The mother of all recovery plans to get you back to regular programming after an Ironman 70.3

By Francis Diano |Photo by Austin Neill/Unsplash

Completing the cycle of your race period doesn’t end at the finish line. Just like any workout, your body goes through a degenerative phase during the activity then progresses to a regenerative phase 12 to 72 hours after. Adopting a recovery plan is just as beneficial to your training as is perfecting your swim stroke. Not only will this allow you to go back to your body’s regular programming faster but it will also allow your muscles to heal properly before training for your next race. But, recovery doesn’t only mean rest. The single most common pitfall of athletes post-race is to enter a period of complete inactivity. Although your legs might feel like bricks, and your arms like jelly, we give you the five main areas you need to cover to proactively make the most of your recovery.

Nutrition

Eat: High-glycemic whole foods or carbohydrates such as rice, bread or even a candy bar. These will top off your glycogen stores after the hard effort your body endured.

Drink: A 16 to 24 oz carbohydrate-intensified liquid with sugar and sodium to replenish the lost nutrients, immediately after the race. Luckily, one of the best options is native to Cebu—coconut water. Coconut water is high on electrolytes and has as much potassium as a banana. Another great option that is easy on the taste buds? Chocolate milk.

Compression

Graduated compression garments aid in minimizing inflammation. Use compression tights that begin at the ankle and come up to the waist. You can begin wearing the gear right after the triathlon while resuming normal activity. Leave the tights off at night though, too much pressure during sleep may lead to circulatory issues. Resume wearing them the next morning and over the course of two days.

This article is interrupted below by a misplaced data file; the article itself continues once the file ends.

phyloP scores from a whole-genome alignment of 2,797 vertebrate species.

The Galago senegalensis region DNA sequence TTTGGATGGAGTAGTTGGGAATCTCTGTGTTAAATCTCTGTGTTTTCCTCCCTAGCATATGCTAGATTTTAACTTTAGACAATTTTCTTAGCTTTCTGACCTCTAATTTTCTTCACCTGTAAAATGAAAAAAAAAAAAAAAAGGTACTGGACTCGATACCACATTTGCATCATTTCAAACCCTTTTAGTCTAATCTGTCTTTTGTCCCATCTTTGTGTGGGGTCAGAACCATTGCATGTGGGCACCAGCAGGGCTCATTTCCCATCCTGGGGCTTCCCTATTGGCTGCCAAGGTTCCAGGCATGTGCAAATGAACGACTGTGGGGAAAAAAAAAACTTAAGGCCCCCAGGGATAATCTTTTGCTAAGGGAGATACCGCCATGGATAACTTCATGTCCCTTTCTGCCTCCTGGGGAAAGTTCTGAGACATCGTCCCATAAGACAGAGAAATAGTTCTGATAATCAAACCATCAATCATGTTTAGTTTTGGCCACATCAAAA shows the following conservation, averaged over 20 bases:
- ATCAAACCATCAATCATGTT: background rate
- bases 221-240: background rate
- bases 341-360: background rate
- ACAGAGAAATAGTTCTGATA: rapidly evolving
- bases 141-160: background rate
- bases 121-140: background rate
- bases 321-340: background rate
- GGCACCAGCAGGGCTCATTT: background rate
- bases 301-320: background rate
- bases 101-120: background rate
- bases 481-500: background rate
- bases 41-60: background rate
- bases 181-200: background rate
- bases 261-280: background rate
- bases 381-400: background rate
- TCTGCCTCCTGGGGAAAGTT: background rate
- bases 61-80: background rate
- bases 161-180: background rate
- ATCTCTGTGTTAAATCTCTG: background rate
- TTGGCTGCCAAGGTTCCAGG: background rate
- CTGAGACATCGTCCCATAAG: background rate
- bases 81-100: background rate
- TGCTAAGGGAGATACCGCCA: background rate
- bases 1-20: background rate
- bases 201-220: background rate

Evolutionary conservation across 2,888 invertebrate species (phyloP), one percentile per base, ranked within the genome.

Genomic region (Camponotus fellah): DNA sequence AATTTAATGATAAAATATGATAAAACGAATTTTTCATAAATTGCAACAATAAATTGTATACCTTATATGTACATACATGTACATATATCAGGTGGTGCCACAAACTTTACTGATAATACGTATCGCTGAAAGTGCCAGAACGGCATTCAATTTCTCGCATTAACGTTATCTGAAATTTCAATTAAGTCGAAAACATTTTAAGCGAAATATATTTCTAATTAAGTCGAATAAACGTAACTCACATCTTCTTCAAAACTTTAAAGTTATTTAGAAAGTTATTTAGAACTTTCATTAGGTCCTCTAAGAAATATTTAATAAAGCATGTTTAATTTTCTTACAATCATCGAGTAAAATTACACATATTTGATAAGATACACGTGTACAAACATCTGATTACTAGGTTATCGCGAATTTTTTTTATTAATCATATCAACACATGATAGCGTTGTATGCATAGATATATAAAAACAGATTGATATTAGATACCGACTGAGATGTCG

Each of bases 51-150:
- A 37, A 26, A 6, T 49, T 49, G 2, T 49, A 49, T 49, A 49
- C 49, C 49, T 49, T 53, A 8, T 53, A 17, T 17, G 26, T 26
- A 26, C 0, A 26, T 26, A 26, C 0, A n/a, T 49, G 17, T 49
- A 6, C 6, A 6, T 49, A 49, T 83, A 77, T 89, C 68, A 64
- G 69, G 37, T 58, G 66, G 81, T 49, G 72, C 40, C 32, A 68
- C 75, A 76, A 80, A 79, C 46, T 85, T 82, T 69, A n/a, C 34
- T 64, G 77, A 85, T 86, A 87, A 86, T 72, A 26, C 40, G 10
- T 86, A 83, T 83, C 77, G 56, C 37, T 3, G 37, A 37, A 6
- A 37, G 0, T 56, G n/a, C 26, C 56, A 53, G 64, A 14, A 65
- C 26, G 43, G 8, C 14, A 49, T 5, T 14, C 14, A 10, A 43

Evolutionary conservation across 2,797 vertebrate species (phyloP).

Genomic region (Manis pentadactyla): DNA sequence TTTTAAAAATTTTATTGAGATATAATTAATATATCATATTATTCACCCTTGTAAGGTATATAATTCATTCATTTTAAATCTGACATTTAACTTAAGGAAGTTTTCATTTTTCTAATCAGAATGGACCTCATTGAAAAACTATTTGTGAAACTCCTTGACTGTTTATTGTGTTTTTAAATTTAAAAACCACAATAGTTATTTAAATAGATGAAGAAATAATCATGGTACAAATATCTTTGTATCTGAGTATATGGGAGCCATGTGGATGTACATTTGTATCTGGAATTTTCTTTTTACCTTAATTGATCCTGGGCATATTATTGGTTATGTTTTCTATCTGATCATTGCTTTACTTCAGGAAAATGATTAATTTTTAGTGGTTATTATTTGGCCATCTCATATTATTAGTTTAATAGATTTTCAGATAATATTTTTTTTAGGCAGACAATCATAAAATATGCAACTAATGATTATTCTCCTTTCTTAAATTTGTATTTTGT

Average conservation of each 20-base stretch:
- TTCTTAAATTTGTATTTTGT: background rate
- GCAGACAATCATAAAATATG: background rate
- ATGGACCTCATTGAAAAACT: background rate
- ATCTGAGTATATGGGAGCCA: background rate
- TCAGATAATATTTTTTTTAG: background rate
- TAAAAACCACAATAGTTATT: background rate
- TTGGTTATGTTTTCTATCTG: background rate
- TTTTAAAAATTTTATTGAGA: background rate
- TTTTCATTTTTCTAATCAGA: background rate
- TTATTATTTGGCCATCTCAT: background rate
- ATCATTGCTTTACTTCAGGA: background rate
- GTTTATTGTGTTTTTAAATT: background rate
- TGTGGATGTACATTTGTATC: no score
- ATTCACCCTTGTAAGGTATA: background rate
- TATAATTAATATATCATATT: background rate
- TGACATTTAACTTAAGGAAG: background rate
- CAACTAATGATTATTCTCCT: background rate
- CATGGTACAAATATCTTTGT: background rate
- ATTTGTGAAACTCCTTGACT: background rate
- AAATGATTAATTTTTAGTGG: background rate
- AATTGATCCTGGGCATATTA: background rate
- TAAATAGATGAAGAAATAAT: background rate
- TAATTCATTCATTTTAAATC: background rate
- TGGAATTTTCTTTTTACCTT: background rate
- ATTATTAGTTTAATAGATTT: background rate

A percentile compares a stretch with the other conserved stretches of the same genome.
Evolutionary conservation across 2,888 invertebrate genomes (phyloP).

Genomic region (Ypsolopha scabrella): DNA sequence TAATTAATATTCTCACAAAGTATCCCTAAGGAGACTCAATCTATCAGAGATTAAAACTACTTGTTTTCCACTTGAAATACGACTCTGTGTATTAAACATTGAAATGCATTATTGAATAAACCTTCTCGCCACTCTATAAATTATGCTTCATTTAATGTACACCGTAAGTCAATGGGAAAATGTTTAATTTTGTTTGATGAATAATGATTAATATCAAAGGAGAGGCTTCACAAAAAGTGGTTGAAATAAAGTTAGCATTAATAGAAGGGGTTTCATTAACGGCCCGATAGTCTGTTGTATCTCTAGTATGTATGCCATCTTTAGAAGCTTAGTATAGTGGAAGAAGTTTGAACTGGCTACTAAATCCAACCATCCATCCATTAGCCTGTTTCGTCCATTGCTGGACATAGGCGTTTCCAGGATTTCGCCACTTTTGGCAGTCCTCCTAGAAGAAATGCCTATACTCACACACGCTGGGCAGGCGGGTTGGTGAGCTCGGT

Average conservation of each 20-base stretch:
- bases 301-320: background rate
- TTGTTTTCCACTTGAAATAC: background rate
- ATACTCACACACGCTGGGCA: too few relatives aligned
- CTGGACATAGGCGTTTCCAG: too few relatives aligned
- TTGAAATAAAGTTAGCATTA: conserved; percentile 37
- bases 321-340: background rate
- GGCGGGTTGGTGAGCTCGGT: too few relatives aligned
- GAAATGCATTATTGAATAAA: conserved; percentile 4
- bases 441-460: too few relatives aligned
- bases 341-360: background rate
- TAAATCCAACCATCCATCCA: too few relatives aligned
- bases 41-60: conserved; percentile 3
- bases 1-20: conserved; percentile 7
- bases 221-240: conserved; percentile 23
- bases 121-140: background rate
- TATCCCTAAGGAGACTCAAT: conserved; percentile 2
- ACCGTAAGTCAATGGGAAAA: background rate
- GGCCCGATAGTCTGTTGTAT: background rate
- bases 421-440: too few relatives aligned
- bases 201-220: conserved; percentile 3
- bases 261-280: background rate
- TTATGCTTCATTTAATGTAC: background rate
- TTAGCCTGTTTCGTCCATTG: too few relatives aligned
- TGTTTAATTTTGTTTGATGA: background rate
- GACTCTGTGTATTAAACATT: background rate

Just like any workout, your body goes through a degenerative phase during the activity then progresses to a regenerative phase 12 to 72 hours after. Adopting a recovery plan is just as beneficial to your training as is perfecting your swim stroke

Get Moving

For the first two days, engage in light exercise such as a 20-minute bike ride, walk or freestyle swim. Follow with a gentle stretch of your neck, chest, calf, hip flexors, quadriceps, and hamstrings, holding each body part for 30 to 45 seconds with two repetitions. During days three and four, begin low-level dynamic stretches like lunges, butt kicks, straight leg kicks, knee to chests and heel drops, holding for one to two seconds with 10 repetitions.

Foam Roll

Trigger points, or those spots that feel sore, are hypersensitive nodules within a tight muscle. They are formed after muscle waste has pooled along a large muscle group and cause the pain you feel all over your body. Roll out your quadriceps, IT band, butt, and calf muscles with a foam roller. You should do this twice daily over the course of the next week. This will break up the muscle adhesion and flush out the waste.

Sleep

Finally, you have the best excuse to sleep in. Our bodies naturally go through a unique rebuilding process as we sleep. Take it easy for the first three days (read: no long nights out), and clock in eight to 12 hours of slumber. When in bed, elevate your legs above heart level to facilitate the return of blood towards your heart, or venous return.